On July 19, Chinese premier Li Keqiang inspected the National Natural Science Foundation of China (NSFC) and hosted a symposium. He delivered a speech on-site, which further revealed the underlying causes of why Chinese science and technology lags behind and lacks innovation.
NSFC was founded in 1986 under the State Council and is now under the supervision of the Ministry of Science and Technology (MOST). According to its official website, the foundation’s mission is “supporting basic research, fostering talented researchers, developing international cooperation and promoting socio-economic development.”
The next day, the State Council of the Chinese Communist Party (CCP) published on its website an article titled “Li Keqiang: We Have Come to a Critical Moment When We Should Make an Outcry for Strengthening Basic Research.” The article summarized Li’s visit to NSFC and what Li said during his visit.
At the symposium, Li was briefed by the Department of Mathematical and Physical Sciences, Science Foundation Information Management Platform, and Interdisciplinary Science Department on their work. Afterward, Li was quoted to say, “Mathematics is the foundation of all science. In fact, many of the ‘stranglehold problems’ are ultimately ‘stuck’ in basic research.”
According to the articles, Li pointed out that “our research is not in-depth and there is not much originality.” He said that “basic research and original innovation should be placed at a critical position.”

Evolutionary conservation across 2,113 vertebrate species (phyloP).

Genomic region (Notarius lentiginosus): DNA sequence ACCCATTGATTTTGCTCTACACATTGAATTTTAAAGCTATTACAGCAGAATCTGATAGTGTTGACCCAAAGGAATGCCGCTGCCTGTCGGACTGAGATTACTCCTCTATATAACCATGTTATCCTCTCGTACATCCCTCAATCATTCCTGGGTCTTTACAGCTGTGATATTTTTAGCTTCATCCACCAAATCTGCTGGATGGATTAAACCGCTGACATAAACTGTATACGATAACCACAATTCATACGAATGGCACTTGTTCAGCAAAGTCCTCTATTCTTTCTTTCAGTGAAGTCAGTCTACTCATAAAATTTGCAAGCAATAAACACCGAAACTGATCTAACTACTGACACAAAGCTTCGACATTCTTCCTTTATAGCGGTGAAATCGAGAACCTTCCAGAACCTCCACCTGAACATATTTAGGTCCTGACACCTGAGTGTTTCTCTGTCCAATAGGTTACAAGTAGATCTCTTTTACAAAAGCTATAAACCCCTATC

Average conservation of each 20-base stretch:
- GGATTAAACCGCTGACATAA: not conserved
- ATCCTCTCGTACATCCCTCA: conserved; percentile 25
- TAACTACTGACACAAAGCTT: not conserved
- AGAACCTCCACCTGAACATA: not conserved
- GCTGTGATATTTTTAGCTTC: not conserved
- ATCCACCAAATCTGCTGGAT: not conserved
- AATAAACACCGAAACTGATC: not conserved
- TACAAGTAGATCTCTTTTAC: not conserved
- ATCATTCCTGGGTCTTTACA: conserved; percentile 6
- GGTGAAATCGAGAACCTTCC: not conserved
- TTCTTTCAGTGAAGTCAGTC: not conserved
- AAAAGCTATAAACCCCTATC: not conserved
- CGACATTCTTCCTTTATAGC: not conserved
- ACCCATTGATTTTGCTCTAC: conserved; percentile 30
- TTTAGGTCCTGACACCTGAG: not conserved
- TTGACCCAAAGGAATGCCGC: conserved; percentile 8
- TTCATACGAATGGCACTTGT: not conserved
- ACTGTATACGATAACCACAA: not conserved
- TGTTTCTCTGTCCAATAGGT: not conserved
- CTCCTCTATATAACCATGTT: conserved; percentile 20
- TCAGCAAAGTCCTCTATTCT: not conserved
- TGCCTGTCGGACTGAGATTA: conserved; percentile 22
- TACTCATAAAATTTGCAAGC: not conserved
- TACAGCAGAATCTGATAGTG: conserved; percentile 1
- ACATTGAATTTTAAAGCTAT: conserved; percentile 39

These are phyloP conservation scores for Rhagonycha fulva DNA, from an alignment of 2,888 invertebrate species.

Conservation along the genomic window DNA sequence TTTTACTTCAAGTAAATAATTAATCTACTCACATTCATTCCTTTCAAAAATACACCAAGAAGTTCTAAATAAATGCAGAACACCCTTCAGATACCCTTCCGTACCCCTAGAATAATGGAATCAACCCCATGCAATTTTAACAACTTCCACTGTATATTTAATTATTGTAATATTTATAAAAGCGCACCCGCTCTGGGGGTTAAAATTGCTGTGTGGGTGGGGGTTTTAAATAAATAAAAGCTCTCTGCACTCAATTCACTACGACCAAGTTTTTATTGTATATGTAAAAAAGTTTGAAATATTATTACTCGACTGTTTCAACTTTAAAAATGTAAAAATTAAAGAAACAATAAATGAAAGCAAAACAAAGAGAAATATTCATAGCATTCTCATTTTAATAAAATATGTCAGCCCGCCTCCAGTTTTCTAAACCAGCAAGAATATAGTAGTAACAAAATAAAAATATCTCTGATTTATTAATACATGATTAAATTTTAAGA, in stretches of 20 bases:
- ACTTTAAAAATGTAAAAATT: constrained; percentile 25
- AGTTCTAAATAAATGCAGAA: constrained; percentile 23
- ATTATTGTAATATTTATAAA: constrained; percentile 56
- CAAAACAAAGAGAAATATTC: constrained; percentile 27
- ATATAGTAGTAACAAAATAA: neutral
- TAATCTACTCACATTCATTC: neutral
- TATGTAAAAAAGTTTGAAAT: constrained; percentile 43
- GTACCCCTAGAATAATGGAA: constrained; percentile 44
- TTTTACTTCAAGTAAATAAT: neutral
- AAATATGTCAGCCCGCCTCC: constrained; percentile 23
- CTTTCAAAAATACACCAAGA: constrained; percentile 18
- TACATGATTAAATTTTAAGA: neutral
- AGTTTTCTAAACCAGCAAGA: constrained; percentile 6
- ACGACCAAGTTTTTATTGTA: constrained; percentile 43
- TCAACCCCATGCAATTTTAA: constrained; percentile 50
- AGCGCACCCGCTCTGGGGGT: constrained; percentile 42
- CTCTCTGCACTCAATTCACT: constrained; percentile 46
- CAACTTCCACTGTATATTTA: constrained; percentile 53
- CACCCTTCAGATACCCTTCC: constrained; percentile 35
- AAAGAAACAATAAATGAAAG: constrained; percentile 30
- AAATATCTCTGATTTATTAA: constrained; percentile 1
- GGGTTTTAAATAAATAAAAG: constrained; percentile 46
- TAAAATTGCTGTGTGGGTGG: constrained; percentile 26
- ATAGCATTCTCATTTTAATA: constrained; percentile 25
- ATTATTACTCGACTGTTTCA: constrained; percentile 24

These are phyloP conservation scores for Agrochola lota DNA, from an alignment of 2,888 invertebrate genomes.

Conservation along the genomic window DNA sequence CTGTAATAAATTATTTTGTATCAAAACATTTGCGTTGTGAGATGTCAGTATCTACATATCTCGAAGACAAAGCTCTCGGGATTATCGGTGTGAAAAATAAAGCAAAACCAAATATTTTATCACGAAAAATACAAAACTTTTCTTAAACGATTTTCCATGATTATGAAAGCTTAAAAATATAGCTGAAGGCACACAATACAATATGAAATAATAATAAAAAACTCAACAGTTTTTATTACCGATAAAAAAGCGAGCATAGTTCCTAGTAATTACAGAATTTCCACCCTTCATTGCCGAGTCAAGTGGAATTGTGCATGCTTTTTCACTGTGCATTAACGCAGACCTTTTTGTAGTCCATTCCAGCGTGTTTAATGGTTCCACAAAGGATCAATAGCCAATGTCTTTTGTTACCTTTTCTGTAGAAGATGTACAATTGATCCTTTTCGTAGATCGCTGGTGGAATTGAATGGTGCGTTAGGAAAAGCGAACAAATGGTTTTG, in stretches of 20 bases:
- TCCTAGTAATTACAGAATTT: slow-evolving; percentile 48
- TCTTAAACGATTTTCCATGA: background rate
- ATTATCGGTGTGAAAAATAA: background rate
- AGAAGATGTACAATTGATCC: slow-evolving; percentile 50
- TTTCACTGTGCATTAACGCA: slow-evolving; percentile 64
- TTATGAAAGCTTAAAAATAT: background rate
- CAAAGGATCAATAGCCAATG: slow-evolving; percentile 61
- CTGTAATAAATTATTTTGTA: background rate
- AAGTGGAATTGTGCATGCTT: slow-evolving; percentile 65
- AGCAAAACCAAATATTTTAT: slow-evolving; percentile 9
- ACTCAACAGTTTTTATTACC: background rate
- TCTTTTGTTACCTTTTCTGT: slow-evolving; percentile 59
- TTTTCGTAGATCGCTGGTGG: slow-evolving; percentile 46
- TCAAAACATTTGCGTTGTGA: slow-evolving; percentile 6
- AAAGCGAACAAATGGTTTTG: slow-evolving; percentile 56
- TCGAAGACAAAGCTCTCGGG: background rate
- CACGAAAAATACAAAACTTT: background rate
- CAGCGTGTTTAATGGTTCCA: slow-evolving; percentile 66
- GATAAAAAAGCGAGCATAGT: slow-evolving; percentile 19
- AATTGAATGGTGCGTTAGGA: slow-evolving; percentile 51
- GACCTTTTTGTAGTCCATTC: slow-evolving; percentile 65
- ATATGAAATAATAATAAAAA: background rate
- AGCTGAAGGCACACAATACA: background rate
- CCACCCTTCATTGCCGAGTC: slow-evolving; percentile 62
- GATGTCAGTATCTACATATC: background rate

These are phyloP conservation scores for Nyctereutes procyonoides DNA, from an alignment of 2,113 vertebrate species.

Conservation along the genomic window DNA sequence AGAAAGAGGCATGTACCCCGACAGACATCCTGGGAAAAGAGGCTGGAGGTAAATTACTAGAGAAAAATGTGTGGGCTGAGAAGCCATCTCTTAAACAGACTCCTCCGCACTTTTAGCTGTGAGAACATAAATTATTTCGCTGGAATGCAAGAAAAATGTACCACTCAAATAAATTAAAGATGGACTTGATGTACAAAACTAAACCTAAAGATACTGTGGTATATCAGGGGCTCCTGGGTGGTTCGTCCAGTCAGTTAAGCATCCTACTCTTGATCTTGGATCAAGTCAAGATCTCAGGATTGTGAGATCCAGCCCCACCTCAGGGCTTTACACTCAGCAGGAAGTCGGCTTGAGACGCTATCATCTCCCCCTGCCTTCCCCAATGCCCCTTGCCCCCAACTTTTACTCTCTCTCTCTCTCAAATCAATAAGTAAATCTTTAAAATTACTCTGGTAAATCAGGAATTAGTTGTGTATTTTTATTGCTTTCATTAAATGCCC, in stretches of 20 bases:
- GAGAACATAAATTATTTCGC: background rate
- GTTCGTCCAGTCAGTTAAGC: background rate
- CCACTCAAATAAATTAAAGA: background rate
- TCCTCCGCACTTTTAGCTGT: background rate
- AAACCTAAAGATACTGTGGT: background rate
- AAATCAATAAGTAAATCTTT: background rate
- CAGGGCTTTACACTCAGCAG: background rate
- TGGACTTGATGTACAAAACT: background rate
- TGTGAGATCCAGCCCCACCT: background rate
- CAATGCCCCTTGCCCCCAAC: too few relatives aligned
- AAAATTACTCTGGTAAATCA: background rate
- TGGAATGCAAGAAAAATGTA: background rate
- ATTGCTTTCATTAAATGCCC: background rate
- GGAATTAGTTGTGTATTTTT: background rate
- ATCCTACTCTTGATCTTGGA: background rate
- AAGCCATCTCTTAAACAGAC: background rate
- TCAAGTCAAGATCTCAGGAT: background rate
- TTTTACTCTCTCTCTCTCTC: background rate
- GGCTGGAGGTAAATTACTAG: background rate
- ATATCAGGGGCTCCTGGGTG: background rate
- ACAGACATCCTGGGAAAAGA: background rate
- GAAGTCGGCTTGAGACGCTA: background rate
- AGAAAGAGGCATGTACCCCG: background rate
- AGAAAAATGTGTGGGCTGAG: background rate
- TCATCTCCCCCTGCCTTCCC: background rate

Li was right in pointing out directly the crux of the problem facing China’s science and technology sectors. Most of the technical personnel in all industries in mainland China have long been accustomed to plagiarizing and imitating, with a culture where anyone who does not want to “cut corners” expects to be laughed at and not taken seriously by leaders.
Li was very clear that he saw the stranglehold on research and development lying in a lack of basic research. However, how many people are still willing to be truely engaged in basic research under a culture of impetuousness in mainland China?
Li admitted in his speech that with the “greatly changed international environment … there still exists many shortcomings in the development of science and technology in China.” He said that many of the industrial technology bottlenecks “mainly lie in the weak original innovation.”
According to Li, “China has reached a critical period in which we must vigorously strengthen basic research.”
Given the actions by top CCP leaders to blindly seek hegemony by weaponizing the pandemic and pushing wolf warrior diplomacy, channels of interaction and communication with the major western science and technology powers have become narrower and narrower, to the point of endangering China’s reliance on plagiarizing foreign technologies for innovation.
Li also said science is a process of long-term accumulation, especially in the fundamental sciences, which require scientists and researchers “to calm down and get down to work” with “persistence and focus,” like ancient people “taking ten years to sharpen a sword,” and “to engage in basic research and original innovation without distraction.”